In addition to the neighborhood’s famed Greek restaurants, transplants are frequenting the hookah bars and Middle Eastern cafes along Steinway Street, a primarily Egyptian section of Astoria.
Lured by the promise of living in a melting pot with reputable public schools, a couple from Hoboken, New Jersey, began hunting for a rental before starting a family. “They want Astoria specifically because they could expose [the kids] to diversity,” said Hadjidemetriou.
It should come as no surprise that DUMBO’s converted warehouses, once the domain of young bankers and lawyers, are filling up with families.
The neighborhood is home to the Brooklyn Ice Cream Factory, a popular summer spot for moms and toddlers, and a renovated esplanade with plenty of space for kids to run around. A restored carousel sits along the waterfront, encased in a glass cube reminiscent of Manhattan’s Apple store.
The list goes on: Deweys Candy, a whimsical shop with lollipops hanging from the ceiling, opened on Front Street, a prominent retail corridor. Parents flock to Half Pint on Washington Street to buy toys. “There are a bunch of little shops,” said Maundrell. “It’s very boutiquey.”
Families eyeing western Brooklyn, but hoping to steer clear of pricey listings in Park Slope and Brooklyn Heights, are often torn between DUMBO and Cobble Hill.
“Cobble Hill has more townhouses, and DUMBO has more condos,” said Maundrell, of aptsandlofts.com.
The latest condo building to open near the Manhattan Bridge is Kirkman Lofts, a former soap factory that was carved into large apartments.
Cobble Hill has little room for new development, with the exception of an industrial stretch of waterfront now home to Columbia Commons, a 48-unit condo building.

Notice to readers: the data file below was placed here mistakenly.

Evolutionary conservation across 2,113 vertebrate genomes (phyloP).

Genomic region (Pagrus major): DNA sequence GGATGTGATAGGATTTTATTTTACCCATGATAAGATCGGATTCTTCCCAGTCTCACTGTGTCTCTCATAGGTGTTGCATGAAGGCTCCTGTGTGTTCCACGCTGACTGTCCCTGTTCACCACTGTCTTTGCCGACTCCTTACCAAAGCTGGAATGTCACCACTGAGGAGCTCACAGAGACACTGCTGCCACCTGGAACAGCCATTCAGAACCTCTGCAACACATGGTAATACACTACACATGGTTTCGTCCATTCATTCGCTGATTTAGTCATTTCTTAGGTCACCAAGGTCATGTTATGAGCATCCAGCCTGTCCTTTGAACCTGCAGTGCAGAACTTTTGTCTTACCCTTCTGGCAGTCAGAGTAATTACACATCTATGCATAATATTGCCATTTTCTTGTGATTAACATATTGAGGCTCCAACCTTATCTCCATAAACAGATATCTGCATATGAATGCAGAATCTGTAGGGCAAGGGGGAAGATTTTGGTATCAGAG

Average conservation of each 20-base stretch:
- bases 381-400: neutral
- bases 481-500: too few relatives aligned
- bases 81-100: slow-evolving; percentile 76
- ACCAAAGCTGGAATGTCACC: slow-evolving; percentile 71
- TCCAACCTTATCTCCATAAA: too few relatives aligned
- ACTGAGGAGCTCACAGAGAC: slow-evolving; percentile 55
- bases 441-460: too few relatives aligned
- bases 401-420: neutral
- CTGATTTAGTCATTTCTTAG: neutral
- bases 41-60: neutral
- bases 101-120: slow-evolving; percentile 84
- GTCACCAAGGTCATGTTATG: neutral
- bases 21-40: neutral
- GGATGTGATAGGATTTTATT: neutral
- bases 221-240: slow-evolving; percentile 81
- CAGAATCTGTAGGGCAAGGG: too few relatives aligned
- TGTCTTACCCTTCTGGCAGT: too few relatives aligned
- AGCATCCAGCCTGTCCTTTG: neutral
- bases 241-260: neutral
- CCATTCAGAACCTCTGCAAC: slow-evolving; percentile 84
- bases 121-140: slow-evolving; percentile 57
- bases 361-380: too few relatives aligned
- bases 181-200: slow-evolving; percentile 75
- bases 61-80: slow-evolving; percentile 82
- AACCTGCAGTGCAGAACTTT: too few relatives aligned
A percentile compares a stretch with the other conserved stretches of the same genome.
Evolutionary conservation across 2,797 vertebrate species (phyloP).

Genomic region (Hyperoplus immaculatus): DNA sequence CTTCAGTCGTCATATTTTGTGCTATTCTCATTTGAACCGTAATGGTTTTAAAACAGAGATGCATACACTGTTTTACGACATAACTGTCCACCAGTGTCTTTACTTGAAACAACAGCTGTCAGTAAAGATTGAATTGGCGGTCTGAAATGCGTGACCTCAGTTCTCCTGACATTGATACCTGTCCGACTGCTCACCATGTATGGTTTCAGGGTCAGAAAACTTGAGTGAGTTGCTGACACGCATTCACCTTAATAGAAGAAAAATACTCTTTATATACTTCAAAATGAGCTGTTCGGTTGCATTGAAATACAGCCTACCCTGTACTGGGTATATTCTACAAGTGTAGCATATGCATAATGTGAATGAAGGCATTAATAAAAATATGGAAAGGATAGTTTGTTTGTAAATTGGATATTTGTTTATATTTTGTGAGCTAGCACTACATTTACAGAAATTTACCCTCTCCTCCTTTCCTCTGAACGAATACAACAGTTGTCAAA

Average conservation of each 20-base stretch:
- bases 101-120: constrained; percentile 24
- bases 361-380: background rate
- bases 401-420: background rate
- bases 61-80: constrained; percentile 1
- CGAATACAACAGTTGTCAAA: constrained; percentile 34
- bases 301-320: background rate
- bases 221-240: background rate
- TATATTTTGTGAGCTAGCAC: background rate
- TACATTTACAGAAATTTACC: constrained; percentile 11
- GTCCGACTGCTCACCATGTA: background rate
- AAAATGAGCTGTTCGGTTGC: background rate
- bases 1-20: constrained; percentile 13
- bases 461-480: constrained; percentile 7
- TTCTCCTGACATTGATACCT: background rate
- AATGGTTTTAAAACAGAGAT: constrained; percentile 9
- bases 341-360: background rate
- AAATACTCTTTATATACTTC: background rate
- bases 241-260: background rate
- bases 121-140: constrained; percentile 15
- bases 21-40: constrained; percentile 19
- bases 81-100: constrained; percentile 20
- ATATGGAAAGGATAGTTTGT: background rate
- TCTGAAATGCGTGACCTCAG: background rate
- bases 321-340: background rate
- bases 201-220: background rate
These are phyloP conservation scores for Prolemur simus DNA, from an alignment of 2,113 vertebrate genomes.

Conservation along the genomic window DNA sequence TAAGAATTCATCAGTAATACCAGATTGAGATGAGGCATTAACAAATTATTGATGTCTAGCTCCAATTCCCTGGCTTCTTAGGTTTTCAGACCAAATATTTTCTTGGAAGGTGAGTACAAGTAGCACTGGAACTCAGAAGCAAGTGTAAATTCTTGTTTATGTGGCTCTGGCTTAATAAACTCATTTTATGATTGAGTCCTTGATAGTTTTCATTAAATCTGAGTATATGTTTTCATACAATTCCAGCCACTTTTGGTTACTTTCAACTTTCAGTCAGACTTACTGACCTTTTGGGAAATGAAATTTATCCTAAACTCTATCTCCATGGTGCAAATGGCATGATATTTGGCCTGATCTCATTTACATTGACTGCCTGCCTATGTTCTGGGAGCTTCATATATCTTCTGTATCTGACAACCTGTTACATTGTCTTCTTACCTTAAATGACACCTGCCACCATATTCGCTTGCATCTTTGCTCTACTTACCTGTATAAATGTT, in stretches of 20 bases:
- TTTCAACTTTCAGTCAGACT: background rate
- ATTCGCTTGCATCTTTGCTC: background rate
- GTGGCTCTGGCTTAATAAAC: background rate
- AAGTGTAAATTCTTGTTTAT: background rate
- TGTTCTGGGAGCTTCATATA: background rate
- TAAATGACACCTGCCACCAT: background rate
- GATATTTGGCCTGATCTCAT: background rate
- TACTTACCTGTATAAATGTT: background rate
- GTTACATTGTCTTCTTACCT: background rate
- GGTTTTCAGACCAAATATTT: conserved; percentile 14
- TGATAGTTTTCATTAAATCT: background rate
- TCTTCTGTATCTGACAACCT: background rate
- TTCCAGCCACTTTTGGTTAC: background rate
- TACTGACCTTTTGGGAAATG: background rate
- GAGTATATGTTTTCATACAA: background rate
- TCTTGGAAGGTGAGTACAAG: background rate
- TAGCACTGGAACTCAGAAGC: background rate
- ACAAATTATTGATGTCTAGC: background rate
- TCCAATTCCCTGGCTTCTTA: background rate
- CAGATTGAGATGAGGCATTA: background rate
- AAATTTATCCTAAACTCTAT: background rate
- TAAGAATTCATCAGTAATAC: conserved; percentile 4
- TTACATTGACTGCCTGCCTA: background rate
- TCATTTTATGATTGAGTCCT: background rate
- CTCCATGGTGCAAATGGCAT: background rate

DUMBO, on the other hand, is still a work in progress, with abandoned factories still awaiting conversion, and Brooklyn Bridge Park continuing to expand.
Commuting to Manhattan from the northern tip of Brooklyn requires a subway transfer in Williamsburg, or a walk to Long Island City over the Pulaski Bridge, but the busy, affluent stroller set has been flocking to Greenpoint nonetheless. “If you have a car, it’s a great neighborhood,” said Maundrell.
Rather than attracting Park Slope types, the peninsula is often a top choice for couples that frequent the bars, restaurants, and art galleries on Bedford Avenue, but don’t wish to pay a premium for living near the L train.
“Greenpoint’s a little more affordable than Williamsburg,” Maundrell explained. But the neighborhood, with its large Polish population and industrial fringes, remains a hidden gem.
In recent months, house hunters with young children have been dropping by 214 Green Street, a five-story glass and brick building, and 149 Huron Street, a relatively new condo development that was briefly converted to rentals during the recession. Two-bedrooms at the latter property start at $519,000.
“There’s a mixture of first-floor duplexes that give you a lot of space,” said Maundrell.
Even two-family homes, which range in price from $750,000 to $1.2 million, are not out of reach for those seeking to maximize space. “You have a mixture of housing,” said Maundrell.
Much of the stock is similar to that of Greenwood Heights, a rough-around-the-edges neighborhood sandwiched between Sunset Park and Park Slope, along the D, N, and R lines. Both neighborhoods have highly-ranked schools and are slightly removed from Brooklyn’s hottest neighborhoods.
But Fourth Avenue, the main retail drag in Greenwood, leaves much to be desired, and child-centric attractions are limited to a bowling alley in the neighborhood’s southernmost corner.
“Greenpoint is well-established,” said Maundrell. “Manhattan Avenue has anything you can think of in terms of retail.” Franklin Avenue, another commercial thoroughfare, is packed with funky shops that might appeal to kids, including Kill Devil Hill, which sells penny candy, and Junk, a purveyor of everything from 69 cent comic books to costume jewelry.
When it comes to residential sales, however, the most coveted portion of the neighborhood is closest to McCarren Park, a 35-acre green space near the Williamsburg border. A house in the area listed by aptsandlofts.com was recently sold after receiving nine offers.
“People are looking for space,” said Maundrell. “They’ll keep moving further out.”